As awareness around the importance of vitamin D for a bunch of different aspects of our health grows, more and more people might consider adding a supplement to their daily routine. Seems like an easy enough investment in your health, right?
While the right vitamin D supplement can totally help you get your levels to an optimal place (and keep them there!), you won’t reap much benefit from popping the wrong form of the important nutrient—or too little of it. And, sad but true: Research actually suggests that many of us might be making one or both of these supplement mistakes—and that they’re keeping us from achieving the vitamin D status we need to feel our best.*
A rude awakening from the research.
Here’s the deal, folks: Nationally representative data and robustly designed research on more than 26,000 adults in the U.S. (called the National Health and Nutrition Examination Survey, or NHANES) show that 41% of Americans are vitamin D “insufficient” [meaning they have serum 25(OH)D levels less than 30 ng/ml], while 29% are flat-out “deficient” (their levels are less than 20 ng/ml).
Note: Optimal vitamin D status is 50 ng/ml plus (for more info, check out this article.)
The numbers are pretty alarming—and what’s even more alarming is that they take into account all of the different ways we can get vitamin D, including foods and drinks (including fortified products like milk and OJ), the sun, and supplements.
“This raises the question: How insufficient are most people’s vitamin D supplements? Very,” says mbg director of scientific affairs Ashley Jordan Ferira, Ph.D., RDN. “This national statistic suggests that many people aren’t supplementing and are instead relying on vitamin D-scant diets and unreliable sun exposure and that those who are taking supplements are consuming sub-efficacious supplement doses.”
Basically, the current state of vitamin D supplementation in the U.S. clearly isn’t doing enough to prevent these staggering rates of insufficiency and deficiency (which are most likely to affect minorities, people who have overweight or obesity, and the physically inactive, by the way).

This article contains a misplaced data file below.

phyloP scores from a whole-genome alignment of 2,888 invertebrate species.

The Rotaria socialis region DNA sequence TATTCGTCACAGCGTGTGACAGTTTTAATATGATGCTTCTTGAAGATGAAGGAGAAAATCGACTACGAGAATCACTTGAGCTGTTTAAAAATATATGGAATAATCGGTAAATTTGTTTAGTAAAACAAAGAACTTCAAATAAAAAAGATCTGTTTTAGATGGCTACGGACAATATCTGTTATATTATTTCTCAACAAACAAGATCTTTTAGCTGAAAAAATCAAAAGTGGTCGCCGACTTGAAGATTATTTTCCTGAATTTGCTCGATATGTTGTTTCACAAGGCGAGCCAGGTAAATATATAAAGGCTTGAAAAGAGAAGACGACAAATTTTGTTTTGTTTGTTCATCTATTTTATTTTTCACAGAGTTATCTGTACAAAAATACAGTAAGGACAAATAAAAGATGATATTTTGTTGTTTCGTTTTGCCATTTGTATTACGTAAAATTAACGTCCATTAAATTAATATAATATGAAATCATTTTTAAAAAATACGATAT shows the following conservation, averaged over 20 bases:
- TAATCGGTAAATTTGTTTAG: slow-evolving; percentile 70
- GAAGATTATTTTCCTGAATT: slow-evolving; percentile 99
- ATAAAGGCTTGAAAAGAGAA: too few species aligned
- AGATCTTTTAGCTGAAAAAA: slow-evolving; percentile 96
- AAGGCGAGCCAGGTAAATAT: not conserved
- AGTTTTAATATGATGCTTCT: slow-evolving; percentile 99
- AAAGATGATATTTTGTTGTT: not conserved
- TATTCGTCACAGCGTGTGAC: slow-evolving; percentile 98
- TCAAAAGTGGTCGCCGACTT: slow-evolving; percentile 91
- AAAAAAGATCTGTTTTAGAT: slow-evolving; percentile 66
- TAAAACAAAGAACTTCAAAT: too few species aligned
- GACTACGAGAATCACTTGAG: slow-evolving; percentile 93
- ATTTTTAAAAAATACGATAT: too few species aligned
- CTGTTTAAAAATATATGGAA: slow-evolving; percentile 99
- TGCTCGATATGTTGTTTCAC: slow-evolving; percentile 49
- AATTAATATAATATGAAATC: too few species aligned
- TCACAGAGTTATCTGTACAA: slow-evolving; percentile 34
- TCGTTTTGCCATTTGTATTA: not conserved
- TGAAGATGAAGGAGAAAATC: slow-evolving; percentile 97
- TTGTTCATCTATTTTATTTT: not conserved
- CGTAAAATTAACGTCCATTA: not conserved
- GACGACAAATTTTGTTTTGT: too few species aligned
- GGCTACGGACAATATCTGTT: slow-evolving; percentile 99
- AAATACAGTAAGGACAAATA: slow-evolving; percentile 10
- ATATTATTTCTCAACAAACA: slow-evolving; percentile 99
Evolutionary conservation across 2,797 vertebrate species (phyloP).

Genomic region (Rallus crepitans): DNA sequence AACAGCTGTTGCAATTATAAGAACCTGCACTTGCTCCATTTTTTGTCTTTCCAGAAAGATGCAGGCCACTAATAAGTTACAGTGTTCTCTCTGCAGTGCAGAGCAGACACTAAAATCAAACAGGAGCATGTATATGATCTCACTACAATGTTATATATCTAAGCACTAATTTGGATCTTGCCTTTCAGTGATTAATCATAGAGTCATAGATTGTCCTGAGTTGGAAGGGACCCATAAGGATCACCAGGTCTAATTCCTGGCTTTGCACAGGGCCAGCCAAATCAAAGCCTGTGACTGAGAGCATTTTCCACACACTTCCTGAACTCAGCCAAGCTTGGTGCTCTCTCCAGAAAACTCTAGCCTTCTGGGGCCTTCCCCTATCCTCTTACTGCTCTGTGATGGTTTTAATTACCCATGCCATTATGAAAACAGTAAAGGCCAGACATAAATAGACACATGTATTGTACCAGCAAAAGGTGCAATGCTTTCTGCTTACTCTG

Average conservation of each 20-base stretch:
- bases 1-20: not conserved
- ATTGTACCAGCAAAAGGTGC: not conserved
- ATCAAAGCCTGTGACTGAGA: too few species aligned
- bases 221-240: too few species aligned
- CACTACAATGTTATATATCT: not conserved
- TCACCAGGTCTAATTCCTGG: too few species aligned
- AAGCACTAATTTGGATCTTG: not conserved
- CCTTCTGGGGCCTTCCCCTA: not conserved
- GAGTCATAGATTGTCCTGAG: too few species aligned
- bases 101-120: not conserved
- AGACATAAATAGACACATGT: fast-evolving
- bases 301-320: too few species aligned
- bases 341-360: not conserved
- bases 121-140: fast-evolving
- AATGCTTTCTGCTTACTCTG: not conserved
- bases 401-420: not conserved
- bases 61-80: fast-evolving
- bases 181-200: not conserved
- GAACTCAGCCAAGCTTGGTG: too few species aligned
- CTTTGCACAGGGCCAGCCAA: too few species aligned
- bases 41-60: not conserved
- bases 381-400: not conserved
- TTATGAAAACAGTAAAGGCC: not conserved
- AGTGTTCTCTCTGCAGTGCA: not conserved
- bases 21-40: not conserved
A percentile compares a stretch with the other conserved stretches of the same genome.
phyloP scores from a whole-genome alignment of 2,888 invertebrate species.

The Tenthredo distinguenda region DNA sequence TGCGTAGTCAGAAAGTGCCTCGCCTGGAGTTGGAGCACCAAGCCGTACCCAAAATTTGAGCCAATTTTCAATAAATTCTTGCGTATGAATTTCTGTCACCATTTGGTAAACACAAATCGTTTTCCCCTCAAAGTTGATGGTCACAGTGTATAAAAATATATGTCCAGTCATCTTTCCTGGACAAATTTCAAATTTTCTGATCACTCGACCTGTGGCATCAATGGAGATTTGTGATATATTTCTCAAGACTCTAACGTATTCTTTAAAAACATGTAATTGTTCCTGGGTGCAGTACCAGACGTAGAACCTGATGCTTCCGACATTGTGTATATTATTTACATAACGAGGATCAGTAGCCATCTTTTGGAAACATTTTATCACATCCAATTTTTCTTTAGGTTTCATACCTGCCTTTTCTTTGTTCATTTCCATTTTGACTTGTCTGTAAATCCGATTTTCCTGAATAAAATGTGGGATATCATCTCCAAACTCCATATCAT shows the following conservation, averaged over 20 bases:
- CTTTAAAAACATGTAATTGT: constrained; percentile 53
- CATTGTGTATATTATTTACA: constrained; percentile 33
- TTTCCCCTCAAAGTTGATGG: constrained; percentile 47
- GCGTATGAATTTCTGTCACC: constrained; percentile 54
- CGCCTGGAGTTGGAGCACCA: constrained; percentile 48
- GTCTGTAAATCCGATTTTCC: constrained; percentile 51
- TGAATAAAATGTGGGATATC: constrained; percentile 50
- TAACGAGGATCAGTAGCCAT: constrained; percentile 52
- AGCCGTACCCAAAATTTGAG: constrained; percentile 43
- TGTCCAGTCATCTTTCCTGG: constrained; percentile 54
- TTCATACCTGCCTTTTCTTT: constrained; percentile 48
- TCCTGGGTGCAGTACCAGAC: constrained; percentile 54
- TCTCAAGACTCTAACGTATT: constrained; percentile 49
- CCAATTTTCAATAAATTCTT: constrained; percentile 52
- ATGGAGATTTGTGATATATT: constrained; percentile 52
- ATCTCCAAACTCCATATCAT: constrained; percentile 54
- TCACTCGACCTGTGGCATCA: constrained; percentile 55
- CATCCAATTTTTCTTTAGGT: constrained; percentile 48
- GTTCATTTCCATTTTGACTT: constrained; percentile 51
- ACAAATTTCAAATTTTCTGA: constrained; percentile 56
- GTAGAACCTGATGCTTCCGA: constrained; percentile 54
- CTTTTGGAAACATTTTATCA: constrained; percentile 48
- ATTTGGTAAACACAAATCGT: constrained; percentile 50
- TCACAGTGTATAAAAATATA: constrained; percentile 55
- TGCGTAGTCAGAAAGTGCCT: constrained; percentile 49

A few factors that might explain why taking supplements may not be enough to move the needle on our vitamin D status:
Bottom line: These statistics suggest that we can’t expect willy-nilly vitamin D supplementation to guarantee healthy levels and that many of us need to take a much more diligent, specific approach to boosting our intake of the sunshine vitamin.
What this means for your routine.
“For people with known low vitamin D levels, I typically recommend choosing a vitamin D3 supplement of 5,000 I.U. and taking it daily for eight to 12 weeks before retesting blood levels,” suggests Crouch. “That said, seasons of the year, typical sun exposure, skin tone, and body fat should all be considered, as these traits could increase a person’s supplement needs.”*
Of course, there is a place for some of the lower-dose vitamin D supplements you see out there (think anything less than 3,000 I.U.)—specifically when someone is taking multiple supplements that contain vitamin D3, like a multivitamin and a bone or immune health supplement, highlights dietitian Jess Cording, M.S., R.D., CDN.* A lower-dose product can also be an easy way to augment your current D routine in the winter months, she suggests.
In these cases of multiple D inputs, Ferira explains that you’ll want to “think of your daily D3 supplement as your critical foundation to achieve and maintain healthy vitamin D levels, and approach the lesser but useful bits of vitamin D from a multivitamin, immune complex, diet, and sunshine as complimentary, extra, bonus if you will.”*
Generally, though, you probably need to take more vitamin D than you think, especially if you have insufficient or deficient levels since even those with already-healthy levels need 3,000 I.U. per day just to avoid dipping into a state of insufficiency. Consider a high-potency option, such as mbg’s vitamin D3 potency+ (which offers 5,000 I.U. of sustainable organic algal vitamin D3) or another one of our favorite vitamin D supplements.*
If you are pregnant, breastfeeding, or taking medications, consult with your doctor before starting a supplement routine. It is always optimal to consult with a health care provider when considering what supplements are right for you.